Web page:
WJ Editorial
WJ Editorial

Corps Funding Continues Upward Progress

On September 10, we editorialized that the lesson of Olmsted Lock and Dam’s delays and completion was that Congress should provide full and efficient funding for the remaining outstanding waterways projects so that delays like Olmsted’s can never happen again.

With the September 21 signing by President Trump of a so-called “minibus” or partial appropriations bill that includes funding for the Corps of Engineers, it looks like Congress and the president have absorbed that lesson.

Reflecting skillful legislative packaging, the desire of both parties to avoid a government shutdown and a bipartisan consensus on the importance of infrastructure, the bill enjoyed overwhelming bipartisan support, with the House voting for it 377-20 and the Senate 92-5.

The bill raises FY2019 funding levels for the Corps’ Civil Works program to $6.99 billion, an increase of 46.08 percent from the administration’s request of $4.79 billion. This is the fourth consecutive year that Congress has increased funding for the Corps over and above what the president has requested. Operations & Maintenance (O&M) funding is increased to a record $3.74 billion, up 24.67 percent from the administration’s request of $3 billion.

Federal funding for projects supported by the Inland Waterways Trust Fund (IWTF) FY19 is $326.5 million. That’s an increase by an astounding 833 percent over the administration’s request for a mere $35 million, which would have funded only the completion of Olmsted.

“This is the first time in many years that a number of appropriations bills have been finalized before the start of the new fiscal year,” the Waterways Council Inc. said in a statement.  “This means the Corps of Engineers will receive its full funding rather than operating from a continuing resolution that provides the previous fiscal year’s funding level.”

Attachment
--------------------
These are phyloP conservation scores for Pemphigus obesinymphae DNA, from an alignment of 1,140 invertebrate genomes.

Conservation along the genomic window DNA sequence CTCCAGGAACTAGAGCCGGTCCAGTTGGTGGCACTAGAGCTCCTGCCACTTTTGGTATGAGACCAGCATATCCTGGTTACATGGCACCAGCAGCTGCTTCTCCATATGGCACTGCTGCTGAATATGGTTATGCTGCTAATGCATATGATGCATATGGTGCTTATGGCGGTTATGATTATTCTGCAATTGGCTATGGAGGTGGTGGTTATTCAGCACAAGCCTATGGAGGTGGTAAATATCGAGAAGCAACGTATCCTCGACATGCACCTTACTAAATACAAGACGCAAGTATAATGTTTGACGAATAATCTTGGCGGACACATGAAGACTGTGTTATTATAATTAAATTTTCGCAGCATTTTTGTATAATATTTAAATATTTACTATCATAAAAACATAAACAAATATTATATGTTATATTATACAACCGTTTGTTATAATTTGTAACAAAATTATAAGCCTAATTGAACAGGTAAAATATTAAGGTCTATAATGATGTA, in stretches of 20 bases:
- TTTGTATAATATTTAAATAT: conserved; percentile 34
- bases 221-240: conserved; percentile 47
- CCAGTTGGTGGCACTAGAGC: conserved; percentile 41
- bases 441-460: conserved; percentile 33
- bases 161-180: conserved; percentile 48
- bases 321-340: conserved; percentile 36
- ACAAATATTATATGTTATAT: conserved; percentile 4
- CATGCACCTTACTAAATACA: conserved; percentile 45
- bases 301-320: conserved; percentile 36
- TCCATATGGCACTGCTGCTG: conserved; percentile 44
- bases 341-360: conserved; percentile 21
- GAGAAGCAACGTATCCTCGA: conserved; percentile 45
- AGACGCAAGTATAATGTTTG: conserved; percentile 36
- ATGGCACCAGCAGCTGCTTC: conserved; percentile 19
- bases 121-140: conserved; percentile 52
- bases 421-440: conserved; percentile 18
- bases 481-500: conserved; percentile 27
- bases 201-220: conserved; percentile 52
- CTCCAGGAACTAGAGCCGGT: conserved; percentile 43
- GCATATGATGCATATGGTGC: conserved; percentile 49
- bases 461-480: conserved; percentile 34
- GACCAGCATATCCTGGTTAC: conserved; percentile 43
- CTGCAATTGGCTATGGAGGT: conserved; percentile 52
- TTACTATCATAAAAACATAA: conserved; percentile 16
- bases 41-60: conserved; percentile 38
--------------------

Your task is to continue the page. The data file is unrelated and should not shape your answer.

Even more important was the retaining of an amendment to change the cost-share formula at Chickamauga Lock to 85 percent federal funding and 15 percent from the IWTF (from a 50/50 cost share).  This change will allow full work plan allocations to the top IWTF-supported projects, including Chickamauga Lock and Dam and Kentucky Lock and Dam on the Tennessee River, the Lower Mon project on the Monongahela River, and major repairs to LaGrange Lock and Dam on the Illinois River.   (Specific project funding amounts will be released 60 days after enactment of the bill by the Corps in its FY19 work plan.)

Now that Olmsted is winding up, and with its lessons in mind, it would be a great tradition for Congress to reduce the cost-share burden on the IWTF for each top waterway infrastructure project in succession as the others get completed. As with Olmsted, this would be a way not only to speed up completion of these vitally necessary projects, but to save money.

As WCI President and CEO Mike Toohey said, “With the dedication of the Olmsted Locks and Dam project last month, strong funding for the Corps in fiscal year 2019, and a potential final WRDA bill in 2018, the inland waterways’ many beneficiaries and the U.S. economy have much to celebrate.”

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